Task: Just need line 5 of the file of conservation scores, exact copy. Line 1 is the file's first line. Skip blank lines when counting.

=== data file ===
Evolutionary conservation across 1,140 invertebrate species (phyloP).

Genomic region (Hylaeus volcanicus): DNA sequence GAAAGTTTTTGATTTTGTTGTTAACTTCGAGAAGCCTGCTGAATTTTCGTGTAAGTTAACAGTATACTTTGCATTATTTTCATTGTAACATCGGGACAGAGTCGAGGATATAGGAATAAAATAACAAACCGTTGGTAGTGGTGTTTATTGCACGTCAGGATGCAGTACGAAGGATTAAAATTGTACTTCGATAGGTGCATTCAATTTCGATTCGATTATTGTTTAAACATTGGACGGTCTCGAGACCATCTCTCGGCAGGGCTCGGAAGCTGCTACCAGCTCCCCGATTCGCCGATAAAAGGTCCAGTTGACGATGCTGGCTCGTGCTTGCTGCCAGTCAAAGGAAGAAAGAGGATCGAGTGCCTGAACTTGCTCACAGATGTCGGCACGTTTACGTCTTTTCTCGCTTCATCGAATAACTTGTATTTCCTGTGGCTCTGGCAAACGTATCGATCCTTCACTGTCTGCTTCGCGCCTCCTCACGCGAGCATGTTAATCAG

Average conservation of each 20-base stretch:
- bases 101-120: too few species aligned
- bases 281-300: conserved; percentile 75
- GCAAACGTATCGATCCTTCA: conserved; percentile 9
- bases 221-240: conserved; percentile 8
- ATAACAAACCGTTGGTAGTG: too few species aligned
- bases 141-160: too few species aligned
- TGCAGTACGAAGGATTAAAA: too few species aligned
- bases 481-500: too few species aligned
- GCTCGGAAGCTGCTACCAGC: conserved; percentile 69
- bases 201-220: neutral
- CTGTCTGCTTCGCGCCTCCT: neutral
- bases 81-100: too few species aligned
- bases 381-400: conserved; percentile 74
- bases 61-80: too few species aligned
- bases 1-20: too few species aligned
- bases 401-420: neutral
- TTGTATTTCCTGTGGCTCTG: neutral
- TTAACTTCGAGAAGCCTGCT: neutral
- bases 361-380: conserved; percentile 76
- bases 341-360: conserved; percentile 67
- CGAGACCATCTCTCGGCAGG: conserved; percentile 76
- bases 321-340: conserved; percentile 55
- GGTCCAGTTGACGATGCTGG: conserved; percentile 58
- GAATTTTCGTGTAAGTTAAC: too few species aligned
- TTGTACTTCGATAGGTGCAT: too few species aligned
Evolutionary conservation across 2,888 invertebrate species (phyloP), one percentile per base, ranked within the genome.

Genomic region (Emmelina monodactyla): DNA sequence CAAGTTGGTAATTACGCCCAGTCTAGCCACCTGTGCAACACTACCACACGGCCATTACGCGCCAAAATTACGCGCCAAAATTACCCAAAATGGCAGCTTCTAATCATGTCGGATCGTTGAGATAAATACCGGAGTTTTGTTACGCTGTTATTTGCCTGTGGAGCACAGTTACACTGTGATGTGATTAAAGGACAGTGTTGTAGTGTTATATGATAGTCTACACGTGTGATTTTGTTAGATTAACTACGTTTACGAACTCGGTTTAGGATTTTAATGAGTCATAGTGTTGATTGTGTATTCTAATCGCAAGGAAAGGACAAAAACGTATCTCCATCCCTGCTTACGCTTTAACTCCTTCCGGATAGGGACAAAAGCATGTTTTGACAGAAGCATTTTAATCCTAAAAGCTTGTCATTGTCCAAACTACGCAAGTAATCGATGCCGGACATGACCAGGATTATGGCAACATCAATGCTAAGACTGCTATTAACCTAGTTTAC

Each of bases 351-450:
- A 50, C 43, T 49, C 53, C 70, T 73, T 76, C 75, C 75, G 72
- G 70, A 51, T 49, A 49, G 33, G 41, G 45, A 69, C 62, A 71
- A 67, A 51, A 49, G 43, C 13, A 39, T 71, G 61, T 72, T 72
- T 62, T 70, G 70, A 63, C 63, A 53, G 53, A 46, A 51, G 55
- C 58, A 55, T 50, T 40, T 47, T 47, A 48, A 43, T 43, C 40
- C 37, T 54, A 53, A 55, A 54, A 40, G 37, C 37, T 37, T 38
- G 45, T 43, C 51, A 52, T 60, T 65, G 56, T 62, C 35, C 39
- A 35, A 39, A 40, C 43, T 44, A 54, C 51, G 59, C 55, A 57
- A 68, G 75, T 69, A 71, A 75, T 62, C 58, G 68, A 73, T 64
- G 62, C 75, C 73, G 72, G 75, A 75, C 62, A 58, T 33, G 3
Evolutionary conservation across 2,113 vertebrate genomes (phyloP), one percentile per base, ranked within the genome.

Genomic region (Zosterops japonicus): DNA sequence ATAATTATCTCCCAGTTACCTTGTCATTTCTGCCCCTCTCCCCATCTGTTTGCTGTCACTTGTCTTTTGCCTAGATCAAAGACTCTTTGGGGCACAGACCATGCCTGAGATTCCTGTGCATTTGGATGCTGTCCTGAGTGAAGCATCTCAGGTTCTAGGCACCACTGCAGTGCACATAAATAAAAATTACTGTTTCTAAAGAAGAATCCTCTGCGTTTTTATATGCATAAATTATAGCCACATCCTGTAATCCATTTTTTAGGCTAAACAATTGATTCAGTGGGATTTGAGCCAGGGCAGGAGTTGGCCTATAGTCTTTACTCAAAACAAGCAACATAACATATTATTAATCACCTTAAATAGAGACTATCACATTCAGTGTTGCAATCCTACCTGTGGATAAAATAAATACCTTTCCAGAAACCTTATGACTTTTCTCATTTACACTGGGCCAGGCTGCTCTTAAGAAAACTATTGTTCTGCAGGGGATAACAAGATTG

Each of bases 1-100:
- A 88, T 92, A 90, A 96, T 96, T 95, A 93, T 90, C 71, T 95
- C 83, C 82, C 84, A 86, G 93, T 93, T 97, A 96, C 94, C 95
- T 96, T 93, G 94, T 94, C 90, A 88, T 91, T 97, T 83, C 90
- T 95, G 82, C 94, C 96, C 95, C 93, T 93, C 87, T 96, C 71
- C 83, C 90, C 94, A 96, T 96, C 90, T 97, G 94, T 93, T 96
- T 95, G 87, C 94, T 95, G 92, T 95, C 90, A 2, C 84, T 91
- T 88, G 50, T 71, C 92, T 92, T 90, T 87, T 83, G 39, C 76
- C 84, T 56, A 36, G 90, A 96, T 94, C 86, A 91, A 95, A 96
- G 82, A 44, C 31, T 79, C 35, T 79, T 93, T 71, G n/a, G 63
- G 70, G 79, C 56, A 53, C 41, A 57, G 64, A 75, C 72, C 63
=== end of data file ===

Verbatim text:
- bases 281-300: conserved; percentile 75